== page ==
Did one of our neighbours say jandals, kiwi onion dip, and a fun run?
The Ports of Auckland Round the Bays team is super excited to announce that NZ’s largest fun run is back and better than ever, as we celebrate 50 years this coming summer! 🎉
Taking place, along the beautiful Auckland, Tāmaki Makaurau waterfront, this can’t-miss event is happening on Sunday 6 March 2022.
Make it a race, or take it at your own pace. Help us make it a 50th to remember and take in the atmosphere with our MC’s, live music, entertainment and lineup of special surprise guests.
Supersaver entries are now open, so snap up yours today: www.roundthebays.co.nz...
If you're keen to celebrate with us, we encourage you to get those vaccinations so we can be out and about enjoying summer together 🤞 💙
We are throwing our support behind Auckland City Mission’s ‘Auckland Angels’ appeal, helping to ensure Aucklanders in greatest need can celebrate Christmas after a particularly tough year.
ℹ️ Click on Read More to find out more about:
🟢 How to donate
🟢 What is needed
🟢 Gift ideas
Western Leader. 16-10-1963
In 1917 a quarry was being worked where Trafalgar Street meets Queen Street, there being no roadway connecting Trafalgar Street with Cardwell Street. A bluff of solid rock was opposite the shopping area on the north side of Trafalgar Street, below which was a tram shelter.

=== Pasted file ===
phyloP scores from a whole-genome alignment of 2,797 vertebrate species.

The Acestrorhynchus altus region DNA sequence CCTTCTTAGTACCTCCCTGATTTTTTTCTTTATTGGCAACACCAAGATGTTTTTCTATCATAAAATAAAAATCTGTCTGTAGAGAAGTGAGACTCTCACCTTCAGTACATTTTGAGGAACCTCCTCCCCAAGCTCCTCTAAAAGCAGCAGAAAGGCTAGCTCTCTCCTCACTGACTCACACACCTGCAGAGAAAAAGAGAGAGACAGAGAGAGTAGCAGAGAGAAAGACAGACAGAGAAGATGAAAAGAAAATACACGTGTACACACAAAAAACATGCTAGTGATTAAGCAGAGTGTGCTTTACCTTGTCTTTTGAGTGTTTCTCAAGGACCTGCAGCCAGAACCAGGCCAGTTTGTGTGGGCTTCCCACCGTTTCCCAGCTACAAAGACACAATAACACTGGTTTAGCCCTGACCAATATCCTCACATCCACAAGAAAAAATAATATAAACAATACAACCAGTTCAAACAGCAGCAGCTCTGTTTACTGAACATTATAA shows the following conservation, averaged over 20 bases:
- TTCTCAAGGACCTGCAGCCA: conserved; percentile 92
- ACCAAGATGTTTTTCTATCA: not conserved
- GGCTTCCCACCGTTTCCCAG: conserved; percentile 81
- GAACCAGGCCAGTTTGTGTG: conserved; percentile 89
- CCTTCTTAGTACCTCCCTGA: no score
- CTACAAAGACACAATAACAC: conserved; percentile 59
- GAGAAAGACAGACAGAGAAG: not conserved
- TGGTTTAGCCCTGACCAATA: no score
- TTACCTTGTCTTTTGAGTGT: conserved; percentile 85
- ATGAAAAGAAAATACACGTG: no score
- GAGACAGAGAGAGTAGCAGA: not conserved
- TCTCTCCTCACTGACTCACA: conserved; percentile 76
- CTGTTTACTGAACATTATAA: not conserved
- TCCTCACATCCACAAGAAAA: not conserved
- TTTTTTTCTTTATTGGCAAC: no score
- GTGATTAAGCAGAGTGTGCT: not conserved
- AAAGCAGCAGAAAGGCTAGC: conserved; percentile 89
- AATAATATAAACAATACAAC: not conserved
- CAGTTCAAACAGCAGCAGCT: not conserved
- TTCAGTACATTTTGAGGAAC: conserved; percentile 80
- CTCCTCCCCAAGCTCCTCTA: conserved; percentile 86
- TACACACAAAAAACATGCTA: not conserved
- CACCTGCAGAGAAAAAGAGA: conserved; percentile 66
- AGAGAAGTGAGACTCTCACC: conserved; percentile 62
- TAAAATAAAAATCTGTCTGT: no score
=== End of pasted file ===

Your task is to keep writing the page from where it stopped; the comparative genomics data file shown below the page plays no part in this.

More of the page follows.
Gas was the medium for street illumination, a lamplighter going from lamp to lamp turning on the gas as sunset approached. Earlier, he carried a ladder to get to the lamp, lit the jet, and wended his way to the next one. But, at the time of which we are writing, the incandescent mantle was used with a pilot light, and all the lighter had to do was turn on the gas with a long pole which he carried. The gas had to be turned off again in due time. Later still, the time-clocks were installed, thus automatically controlling the times for gas to be turned on or off. The lamp-lighter would use the trams to travel from lamp to lamp, when he had finished he stood his long pole upright at the rear of the tram.
A DRIVERLESS TRAM LASHES INTO SOLID ROCK.
At five o'clock on Saturday afternoon on Mat 26th, 1917, tram No. 107, fully manned with its driver and conductor, left Auckland on it regular run to the Onehunga terminus, a run that was not completed.
After picking up and setting down passengers on its Pacific Coast to the Tasman Coast run, it eventually arrived at the Selwyn stop in Trafalgar Street about 35 minutes later. Rain was falling. When the conductor gave the usual two bells to proceed, denoting all was clear as far as he was concerned, the motorman, as was customary before accelerating, leaned out from his platform to see that all was clear behind, using the control handle and a stanchion as an anchor. Unfortunately the control handle was a little loose and came away from the control post, when it was most wanted to stay put, the driver lost his balance and landed on the roadway, the driverless tram gathering speed as it went down the incline. He immediately got up to give chase, but his efforts were in vain. He knew, with the ever-increasing speed disaster was on its way, no tram could take that sharp-angled bend into Queen Street, at speed.